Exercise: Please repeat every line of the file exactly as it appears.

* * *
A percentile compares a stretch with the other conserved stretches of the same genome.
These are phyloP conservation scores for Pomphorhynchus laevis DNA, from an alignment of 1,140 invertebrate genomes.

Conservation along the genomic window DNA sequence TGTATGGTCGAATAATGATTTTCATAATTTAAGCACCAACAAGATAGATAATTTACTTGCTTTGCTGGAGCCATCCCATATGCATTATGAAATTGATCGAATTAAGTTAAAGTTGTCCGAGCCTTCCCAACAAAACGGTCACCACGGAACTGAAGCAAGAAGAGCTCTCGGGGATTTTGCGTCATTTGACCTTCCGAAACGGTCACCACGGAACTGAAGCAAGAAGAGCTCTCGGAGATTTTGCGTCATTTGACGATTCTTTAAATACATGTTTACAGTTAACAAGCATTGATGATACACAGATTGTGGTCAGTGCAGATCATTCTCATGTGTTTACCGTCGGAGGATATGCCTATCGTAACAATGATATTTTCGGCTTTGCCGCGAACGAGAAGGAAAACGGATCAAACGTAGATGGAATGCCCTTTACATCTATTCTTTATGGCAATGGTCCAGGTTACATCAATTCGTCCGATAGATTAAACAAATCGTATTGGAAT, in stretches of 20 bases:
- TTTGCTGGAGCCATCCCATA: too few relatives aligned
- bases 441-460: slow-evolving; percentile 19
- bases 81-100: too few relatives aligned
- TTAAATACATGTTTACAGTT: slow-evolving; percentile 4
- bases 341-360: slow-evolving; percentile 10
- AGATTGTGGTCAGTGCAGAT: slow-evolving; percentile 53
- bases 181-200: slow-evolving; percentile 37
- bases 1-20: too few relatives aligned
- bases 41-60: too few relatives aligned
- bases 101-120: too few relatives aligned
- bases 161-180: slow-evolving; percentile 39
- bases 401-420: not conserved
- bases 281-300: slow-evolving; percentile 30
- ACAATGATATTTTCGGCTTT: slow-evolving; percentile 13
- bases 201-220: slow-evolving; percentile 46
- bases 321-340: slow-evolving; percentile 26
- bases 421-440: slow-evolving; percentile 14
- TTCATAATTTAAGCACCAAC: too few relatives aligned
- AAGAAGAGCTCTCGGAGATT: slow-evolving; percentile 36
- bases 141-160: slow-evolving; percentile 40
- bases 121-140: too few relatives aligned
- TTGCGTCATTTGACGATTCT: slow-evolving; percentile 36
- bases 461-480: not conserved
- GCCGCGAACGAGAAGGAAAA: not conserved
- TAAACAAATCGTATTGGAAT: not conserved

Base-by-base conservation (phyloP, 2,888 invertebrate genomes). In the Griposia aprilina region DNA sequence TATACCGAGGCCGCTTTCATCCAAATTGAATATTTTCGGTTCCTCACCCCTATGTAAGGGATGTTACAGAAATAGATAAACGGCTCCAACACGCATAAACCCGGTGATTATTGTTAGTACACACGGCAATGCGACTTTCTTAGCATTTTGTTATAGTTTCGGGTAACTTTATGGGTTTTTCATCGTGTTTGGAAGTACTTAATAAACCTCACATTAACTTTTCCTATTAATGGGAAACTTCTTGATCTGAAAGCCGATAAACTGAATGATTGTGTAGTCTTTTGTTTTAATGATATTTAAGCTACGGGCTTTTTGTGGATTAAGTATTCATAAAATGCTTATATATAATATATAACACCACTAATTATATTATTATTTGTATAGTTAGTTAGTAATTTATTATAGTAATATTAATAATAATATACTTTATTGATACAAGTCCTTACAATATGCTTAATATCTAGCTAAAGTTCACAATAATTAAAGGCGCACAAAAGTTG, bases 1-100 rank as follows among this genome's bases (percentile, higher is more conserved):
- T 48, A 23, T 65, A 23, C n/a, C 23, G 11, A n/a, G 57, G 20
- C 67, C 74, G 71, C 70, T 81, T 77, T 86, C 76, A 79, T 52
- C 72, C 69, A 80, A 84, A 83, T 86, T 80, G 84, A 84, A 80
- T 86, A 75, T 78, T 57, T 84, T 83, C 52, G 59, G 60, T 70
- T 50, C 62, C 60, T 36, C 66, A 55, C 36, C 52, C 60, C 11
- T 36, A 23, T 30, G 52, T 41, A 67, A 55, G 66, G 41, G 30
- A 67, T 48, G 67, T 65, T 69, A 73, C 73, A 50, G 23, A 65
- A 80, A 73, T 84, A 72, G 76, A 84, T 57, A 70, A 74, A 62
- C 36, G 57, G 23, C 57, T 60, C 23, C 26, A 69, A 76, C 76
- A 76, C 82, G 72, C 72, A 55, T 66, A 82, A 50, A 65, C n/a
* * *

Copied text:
A percentile compares a stretch with the other conserved stretches of the same genome.
These are phyloP conservation scores for Pomphorhynchus laevis DNA, from an alignment of 1,140 invertebrate genomes.

Conservation along the genomic window DNA sequence TGTATGGTCGAATAATGATTTTCATAATTTAAGCACCAACAAGATAGATAATTTACTTGCTTTGCTGGAGCCATCCCATATGCATTATGAAATTGATCGAATTAAGTTAAAGTTGTCCGAGCCTTCCCAACAAAACGGTCACCACGGAACTGAAGCAAGAAGAGCTCTCGGGGATTTTGCGTCATTTGACCTTCCGAAACGGTCACCACGGAACTGAAGCAAGAAGAGCTCTCGGAGATTTTGCGTCATTTGACGATTCTTTAAATACATGTTTACAGTTAACAAGCATTGATGATACACAGATTGTGGTCAGTGCAGATCATTCTCATGTGTTTACCGTCGGAGGATATGCCTATCGTAACAATGATATTTTCGGCTTTGCCGCGAACGAGAAGGAAAACGGATCAAACGTAGATGGAATGCCCTTTACATCTATTCTTTATGGCAATGGTCCAGGTTACATCAATTCGTCCGATAGATTAAACAAATCGTATTGGAAT, in stretches of 20 bases:
- TTTGCTGGAGCCATCCCATA: too few relatives aligned
- bases 441-460: slow-evolving; percentile 19
- bases 81-100: too few relatives aligned
- TTAAATACATGTTTACAGTT: slow-evolving; percentile 4
- bases 341-360: slow-evolving; percentile 10
- AGATTGTGGTCAGTGCAGAT: slow-evolving; percentile 53
- bases 181-200: slow-evolving; percentile 37
- bases 1-20: too few relatives aligned
- bases 41-60: too few relatives aligned
- bases 101-120: too few relatives aligned
- bases 161-180: slow-evolving; percentile 39
- bases 401-420: not conserved
- bases 281-300: slow-evolving; percentile 30
- ACAATGATATTTTCGGCTTT: slow-evolving; percentile 13
- bases 201-220: slow-evolving; percentile 46
- bases 321-340: slow-evolving; percentile 26
- bases 421-440: slow-evolving; percentile 14
- TTCATAATTTAAGCACCAAC: too few relatives aligned
- AAGAAGAGCTCTCGGAGATT: slow-evolving; percentile 36
- bases 141-160: slow-evolving; percentile 40
- bases 121-140: too few relatives aligned
- TTGCGTCATTTGACGATTCT: slow-evolving; percentile 36
- bases 461-480: not conserved
- GCCGCGAACGAGAAGGAAAA: not conserved
- TAAACAAATCGTATTGGAAT: not conserved

Base-by-base conservation (phyloP, 2,888 invertebrate genomes). In the Griposia aprilina region DNA sequence TATACCGAGGCCGCTTTCATCCAAATTGAATATTTTCGGTTCCTCACCCCTATGTAAGGGATGTTACAGAAATAGATAAACGGCTCCAACACGCATAAACCCGGTGATTATTGTTAGTACACACGGCAATGCGACTTTCTTAGCATTTTGTTATAGTTTCGGGTAACTTTATGGGTTTTTCATCGTGTTTGGAAGTACTTAATAAACCTCACATTAACTTTTCCTATTAATGGGAAACTTCTTGATCTGAAAGCCGATAAACTGAATGATTGTGTAGTCTTTTGTTTTAATGATATTTAAGCTACGGGCTTTTTGTGGATTAAGTATTCATAAAATGCTTATATATAATATATAACACCACTAATTATATTATTATTTGTATAGTTAGTTAGTAATTTATTATAGTAATATTAATAATAATATACTTTATTGATACAAGTCCTTACAATATGCTTAATATCTAGCTAAAGTTCACAATAATTAAAGGCGCACAAAAGTTG, bases 1-100 rank as follows among this genome's bases (percentile, higher is more conserved):
- T 48, A 23, T 65, A 23, C n/a, C 23, G 11, A n/a, G 57, G 20
- C 67, C 74, G 71, C 70, T 81, T 77, T 86, C 76, A 79, T 52
- C 72, C 69, A 80, A 84, A 83, T 86, T 80, G 84, A 84, A 80
- T 86, A 75, T 78, T 57, T 84, T 83, C 52, G 59, G 60, T 70
- T 50, C 62, C 60, T 36, C 66, A 55, C 36, C 52, C 60, C 11
- T 36, A 23, T 30, G 52, T 41, A 67, A 55, G 66, G 41, G 30
- A 67, T 48, G 67, T 65, T 69, A 73, C 73, A 50, G 23, A 65
- A 80, A 73, T 84, A 72, G 76, A 84, T 57, A 70, A 74, A 62
- C 36, G 57, G 23, C 57, T 60, C 23, C 26, A 69, A 76, C 76
- A 76, C 82, G 72, C 72, A 55, T 66, A 82, A 50, A 65, C n/a